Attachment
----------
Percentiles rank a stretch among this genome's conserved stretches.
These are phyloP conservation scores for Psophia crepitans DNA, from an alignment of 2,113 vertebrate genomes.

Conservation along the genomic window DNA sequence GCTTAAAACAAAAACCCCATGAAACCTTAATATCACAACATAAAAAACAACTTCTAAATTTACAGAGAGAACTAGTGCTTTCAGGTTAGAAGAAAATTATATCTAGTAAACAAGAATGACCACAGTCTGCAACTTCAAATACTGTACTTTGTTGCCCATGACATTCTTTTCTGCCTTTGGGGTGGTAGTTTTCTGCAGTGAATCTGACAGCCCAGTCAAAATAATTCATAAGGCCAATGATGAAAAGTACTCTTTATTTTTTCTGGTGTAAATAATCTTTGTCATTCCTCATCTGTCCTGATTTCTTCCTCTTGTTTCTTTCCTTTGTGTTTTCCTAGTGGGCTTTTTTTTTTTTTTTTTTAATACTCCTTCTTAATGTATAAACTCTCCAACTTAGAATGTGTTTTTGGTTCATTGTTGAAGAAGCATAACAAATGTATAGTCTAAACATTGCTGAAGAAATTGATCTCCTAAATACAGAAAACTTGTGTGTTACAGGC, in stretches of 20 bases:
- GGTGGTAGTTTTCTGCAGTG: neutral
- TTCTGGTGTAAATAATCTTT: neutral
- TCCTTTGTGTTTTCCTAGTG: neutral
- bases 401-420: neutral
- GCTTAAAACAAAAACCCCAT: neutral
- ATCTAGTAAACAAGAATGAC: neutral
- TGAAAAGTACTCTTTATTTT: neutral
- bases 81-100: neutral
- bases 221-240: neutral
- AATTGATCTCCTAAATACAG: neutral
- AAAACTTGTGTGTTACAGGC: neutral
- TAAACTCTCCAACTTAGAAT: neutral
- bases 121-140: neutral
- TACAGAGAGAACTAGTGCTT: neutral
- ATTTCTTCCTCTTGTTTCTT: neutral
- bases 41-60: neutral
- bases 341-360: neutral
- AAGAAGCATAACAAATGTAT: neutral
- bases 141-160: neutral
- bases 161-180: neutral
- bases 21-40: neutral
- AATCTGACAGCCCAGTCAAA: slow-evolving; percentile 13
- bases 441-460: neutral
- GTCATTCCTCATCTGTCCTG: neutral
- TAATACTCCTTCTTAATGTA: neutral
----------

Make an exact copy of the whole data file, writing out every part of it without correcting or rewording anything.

Percentiles rank a stretch among this genome's conserved stretches.
These are phyloP conservation scores for Psophia crepitans DNA, from an alignment of 2,113 vertebrate genomes.

Conservation along the genomic window DNA sequence GCTTAAAACAAAAACCCCATGAAACCTTAATATCACAACATAAAAAACAACTTCTAAATTTACAGAGAGAACTAGTGCTTTCAGGTTAGAAGAAAATTATATCTAGTAAACAAGAATGACCACAGTCTGCAACTTCAAATACTGTACTTTGTTGCCCATGACATTCTTTTCTGCCTTTGGGGTGGTAGTTTTCTGCAGTGAATCTGACAGCCCAGTCAAAATAATTCATAAGGCCAATGATGAAAAGTACTCTTTATTTTTTCTGGTGTAAATAATCTTTGTCATTCCTCATCTGTCCTGATTTCTTCCTCTTGTTTCTTTCCTTTGTGTTTTCCTAGTGGGCTTTTTTTTTTTTTTTTTTAATACTCCTTCTTAATGTATAAACTCTCCAACTTAGAATGTGTTTTTGGTTCATTGTTGAAGAAGCATAACAAATGTATAGTCTAAACATTGCTGAAGAAATTGATCTCCTAAATACAGAAAACTTGTGTGTTACAGGC, in stretches of 20 bases:
- GGTGGTAGTTTTCTGCAGTG: neutral
- TTCTGGTGTAAATAATCTTT: neutral
- TCCTTTGTGTTTTCCTAGTG: neutral
- bases 401-420: neutral
- GCTTAAAACAAAAACCCCAT: neutral
- ATCTAGTAAACAAGAATGAC: neutral
- TGAAAAGTACTCTTTATTTT: neutral
- bases 81-100: neutral
- bases 221-240: neutral
- AATTGATCTCCTAAATACAG: neutral
- AAAACTTGTGTGTTACAGGC: neutral
- TAAACTCTCCAACTTAGAAT: neutral
- bases 121-140: neutral
- TACAGAGAGAACTAGTGCTT: neutral
- ATTTCTTCCTCTTGTTTCTT: neutral
- bases 41-60: neutral
- bases 341-360: neutral
- AAGAAGCATAACAAATGTAT: neutral
- bases 141-160: neutral
- bases 161-180: neutral
- bases 21-40: neutral
- AATCTGACAGCCCAGTCAAA: slow-evolving; percentile 13
- bases 441-460: neutral
- GTCATTCCTCATCTGTCCTG: neutral
- TAATACTCCTTCTTAATGTA: neutral